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Re: Peter Gutmann data deletion theaory?
From: Casper.Dik () Sun COM
Date: Sat, 23 Jul 2005 10:27:54 +0200


His theory no longer does hold true. His 1996 paper is available at
http://www.cs.auckland.ac.nz/~pgut001/pubs/secure_del.html, targeting
MFM and RLL disk technology, where a typical 5.25" disk held 20-80MB
(yes, MEGAbyte, not GB). His recommendations were based on old magnetic
disc technology where each bit was represented by the magnetical
orientation on the platter (north=1, south=0). After that came other
technologies, where bits are defined by changes of the magnetic field
even down to probabilistic field measurements - which allowes tighter
data packing but rendered the base of his recommendations useless.

Overwriting the data a couple of times seems to be relatively effective
for modern disks.

In my opninion, the best way to destroy your data is to keep it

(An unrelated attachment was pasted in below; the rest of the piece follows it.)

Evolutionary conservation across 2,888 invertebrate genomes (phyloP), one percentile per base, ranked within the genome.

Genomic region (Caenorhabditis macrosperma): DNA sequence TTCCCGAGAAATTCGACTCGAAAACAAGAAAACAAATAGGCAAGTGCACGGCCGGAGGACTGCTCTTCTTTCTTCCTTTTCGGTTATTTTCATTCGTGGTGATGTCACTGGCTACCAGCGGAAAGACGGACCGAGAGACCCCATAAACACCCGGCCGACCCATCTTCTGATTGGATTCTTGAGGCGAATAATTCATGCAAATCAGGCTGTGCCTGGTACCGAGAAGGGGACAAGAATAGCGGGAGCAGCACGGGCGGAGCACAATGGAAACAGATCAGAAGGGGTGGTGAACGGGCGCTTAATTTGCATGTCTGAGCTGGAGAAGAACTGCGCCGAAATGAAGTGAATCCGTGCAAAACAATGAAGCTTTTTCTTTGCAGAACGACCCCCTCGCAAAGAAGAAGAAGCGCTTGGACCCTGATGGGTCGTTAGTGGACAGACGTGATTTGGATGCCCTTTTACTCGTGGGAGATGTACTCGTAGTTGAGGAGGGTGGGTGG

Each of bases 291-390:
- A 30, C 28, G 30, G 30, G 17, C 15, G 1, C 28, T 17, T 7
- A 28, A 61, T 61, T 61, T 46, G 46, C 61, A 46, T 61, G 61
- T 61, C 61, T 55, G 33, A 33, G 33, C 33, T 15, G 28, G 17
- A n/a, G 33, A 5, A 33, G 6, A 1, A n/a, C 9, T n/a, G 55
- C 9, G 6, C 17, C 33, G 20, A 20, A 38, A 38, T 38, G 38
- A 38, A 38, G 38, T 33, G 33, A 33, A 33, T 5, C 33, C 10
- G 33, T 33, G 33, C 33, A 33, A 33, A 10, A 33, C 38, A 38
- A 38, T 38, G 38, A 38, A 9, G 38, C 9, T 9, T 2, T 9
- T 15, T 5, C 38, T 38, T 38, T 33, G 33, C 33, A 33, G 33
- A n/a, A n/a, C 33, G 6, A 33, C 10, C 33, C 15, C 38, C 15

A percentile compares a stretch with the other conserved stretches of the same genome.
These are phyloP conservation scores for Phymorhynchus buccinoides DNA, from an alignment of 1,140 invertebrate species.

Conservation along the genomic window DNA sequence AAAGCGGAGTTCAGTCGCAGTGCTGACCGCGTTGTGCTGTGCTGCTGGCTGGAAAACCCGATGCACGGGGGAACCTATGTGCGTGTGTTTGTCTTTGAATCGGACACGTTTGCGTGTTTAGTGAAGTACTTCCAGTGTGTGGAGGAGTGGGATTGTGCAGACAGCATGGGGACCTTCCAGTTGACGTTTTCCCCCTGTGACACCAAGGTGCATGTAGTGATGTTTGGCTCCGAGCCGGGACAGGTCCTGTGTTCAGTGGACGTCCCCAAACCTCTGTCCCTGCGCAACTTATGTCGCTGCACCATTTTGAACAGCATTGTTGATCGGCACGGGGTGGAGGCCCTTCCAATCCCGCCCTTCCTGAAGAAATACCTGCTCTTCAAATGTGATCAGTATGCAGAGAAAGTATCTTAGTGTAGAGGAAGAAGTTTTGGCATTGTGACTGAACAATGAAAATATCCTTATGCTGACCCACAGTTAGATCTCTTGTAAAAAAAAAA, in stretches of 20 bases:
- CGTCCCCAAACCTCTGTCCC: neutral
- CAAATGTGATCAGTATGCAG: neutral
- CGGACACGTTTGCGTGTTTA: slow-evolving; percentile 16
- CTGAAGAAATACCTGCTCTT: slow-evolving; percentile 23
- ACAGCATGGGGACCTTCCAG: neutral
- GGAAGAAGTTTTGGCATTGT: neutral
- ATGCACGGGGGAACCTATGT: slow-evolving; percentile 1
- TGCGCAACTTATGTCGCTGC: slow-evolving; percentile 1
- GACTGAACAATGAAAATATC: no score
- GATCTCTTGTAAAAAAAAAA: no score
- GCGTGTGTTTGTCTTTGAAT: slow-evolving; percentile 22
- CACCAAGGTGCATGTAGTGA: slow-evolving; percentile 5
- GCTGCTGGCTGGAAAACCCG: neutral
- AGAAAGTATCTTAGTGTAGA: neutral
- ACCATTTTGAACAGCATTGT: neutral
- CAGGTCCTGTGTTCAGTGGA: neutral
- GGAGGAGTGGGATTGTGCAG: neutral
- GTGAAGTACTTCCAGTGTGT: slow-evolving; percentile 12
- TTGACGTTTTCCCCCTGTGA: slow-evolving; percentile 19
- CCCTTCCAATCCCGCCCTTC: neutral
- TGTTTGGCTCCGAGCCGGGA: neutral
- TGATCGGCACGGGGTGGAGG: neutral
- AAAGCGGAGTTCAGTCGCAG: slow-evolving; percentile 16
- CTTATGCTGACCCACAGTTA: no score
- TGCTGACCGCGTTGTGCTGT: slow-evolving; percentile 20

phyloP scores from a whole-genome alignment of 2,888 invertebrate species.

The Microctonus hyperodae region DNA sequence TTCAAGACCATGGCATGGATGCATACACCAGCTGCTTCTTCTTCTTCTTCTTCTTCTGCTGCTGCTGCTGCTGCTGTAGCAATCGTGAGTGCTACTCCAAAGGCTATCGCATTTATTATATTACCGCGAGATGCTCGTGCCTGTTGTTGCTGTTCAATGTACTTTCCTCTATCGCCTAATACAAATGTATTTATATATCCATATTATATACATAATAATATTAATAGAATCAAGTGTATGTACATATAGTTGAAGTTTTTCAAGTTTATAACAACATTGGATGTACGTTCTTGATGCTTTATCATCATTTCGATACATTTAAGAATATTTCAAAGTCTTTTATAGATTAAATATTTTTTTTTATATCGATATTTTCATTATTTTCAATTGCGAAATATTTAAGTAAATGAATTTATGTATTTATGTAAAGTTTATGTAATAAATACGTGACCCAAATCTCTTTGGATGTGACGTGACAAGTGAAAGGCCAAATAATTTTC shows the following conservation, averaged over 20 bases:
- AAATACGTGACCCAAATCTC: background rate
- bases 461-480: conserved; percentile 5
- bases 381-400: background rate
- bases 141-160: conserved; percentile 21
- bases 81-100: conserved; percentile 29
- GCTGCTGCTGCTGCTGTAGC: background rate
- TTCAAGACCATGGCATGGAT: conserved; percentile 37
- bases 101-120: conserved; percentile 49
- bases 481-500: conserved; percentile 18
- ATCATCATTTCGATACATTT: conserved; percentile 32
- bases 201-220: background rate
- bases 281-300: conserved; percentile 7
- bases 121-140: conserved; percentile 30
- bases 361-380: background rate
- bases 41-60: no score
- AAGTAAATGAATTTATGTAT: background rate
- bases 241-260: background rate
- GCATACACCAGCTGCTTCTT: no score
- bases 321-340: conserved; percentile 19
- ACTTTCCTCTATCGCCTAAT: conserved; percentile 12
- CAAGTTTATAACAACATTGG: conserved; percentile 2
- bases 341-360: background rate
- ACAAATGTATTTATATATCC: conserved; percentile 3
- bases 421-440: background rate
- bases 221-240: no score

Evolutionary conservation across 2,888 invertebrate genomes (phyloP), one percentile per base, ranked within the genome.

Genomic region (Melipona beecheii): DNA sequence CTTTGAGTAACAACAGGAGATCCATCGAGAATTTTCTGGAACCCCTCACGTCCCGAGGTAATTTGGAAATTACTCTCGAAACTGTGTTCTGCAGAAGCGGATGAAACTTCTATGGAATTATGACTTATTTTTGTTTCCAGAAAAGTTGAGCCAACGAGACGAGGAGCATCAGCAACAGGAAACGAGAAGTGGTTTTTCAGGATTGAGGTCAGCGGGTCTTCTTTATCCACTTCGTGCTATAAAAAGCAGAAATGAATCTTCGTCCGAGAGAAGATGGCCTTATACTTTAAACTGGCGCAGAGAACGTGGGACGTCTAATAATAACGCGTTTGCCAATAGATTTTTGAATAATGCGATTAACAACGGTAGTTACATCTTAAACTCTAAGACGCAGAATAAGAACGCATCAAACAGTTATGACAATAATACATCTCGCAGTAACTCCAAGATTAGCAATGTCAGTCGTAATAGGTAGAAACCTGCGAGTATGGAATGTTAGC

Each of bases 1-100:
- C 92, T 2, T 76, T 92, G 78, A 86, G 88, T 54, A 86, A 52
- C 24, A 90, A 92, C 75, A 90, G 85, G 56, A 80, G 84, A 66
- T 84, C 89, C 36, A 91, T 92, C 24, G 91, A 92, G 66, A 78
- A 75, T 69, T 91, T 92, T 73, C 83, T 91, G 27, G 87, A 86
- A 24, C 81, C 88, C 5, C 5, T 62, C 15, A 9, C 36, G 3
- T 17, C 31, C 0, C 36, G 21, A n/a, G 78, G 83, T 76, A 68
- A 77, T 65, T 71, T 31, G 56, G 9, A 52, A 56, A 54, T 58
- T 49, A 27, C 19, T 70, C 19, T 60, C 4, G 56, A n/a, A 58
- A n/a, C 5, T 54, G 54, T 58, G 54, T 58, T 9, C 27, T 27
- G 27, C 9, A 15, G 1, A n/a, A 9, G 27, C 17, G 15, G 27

encrypted and then destroy the keys.

Recovery will succeed in only recovering a fraction of the data;
but with an unknown key and a typical encryption algorithm where
a single bit changed in the input changes all bits in the output,
recovery will need to find quite a bit more than the 1 bit per byte
required to recover typical text.

OTOH I have seen one company with a *really* thorough disk & tape 
cleaning technique: 

      1. writing zeroes all over
      2. low level format
      3. shredding the disc drive into small pieces
      4. magnet treatment of the scrap metal
      5. burning in their own waste incinerating plant


Note that many of the people using such technologies do this
to prevent against future breakthrouhgs in recovery technology.
So it's required only for data with a long half-life.

Casper


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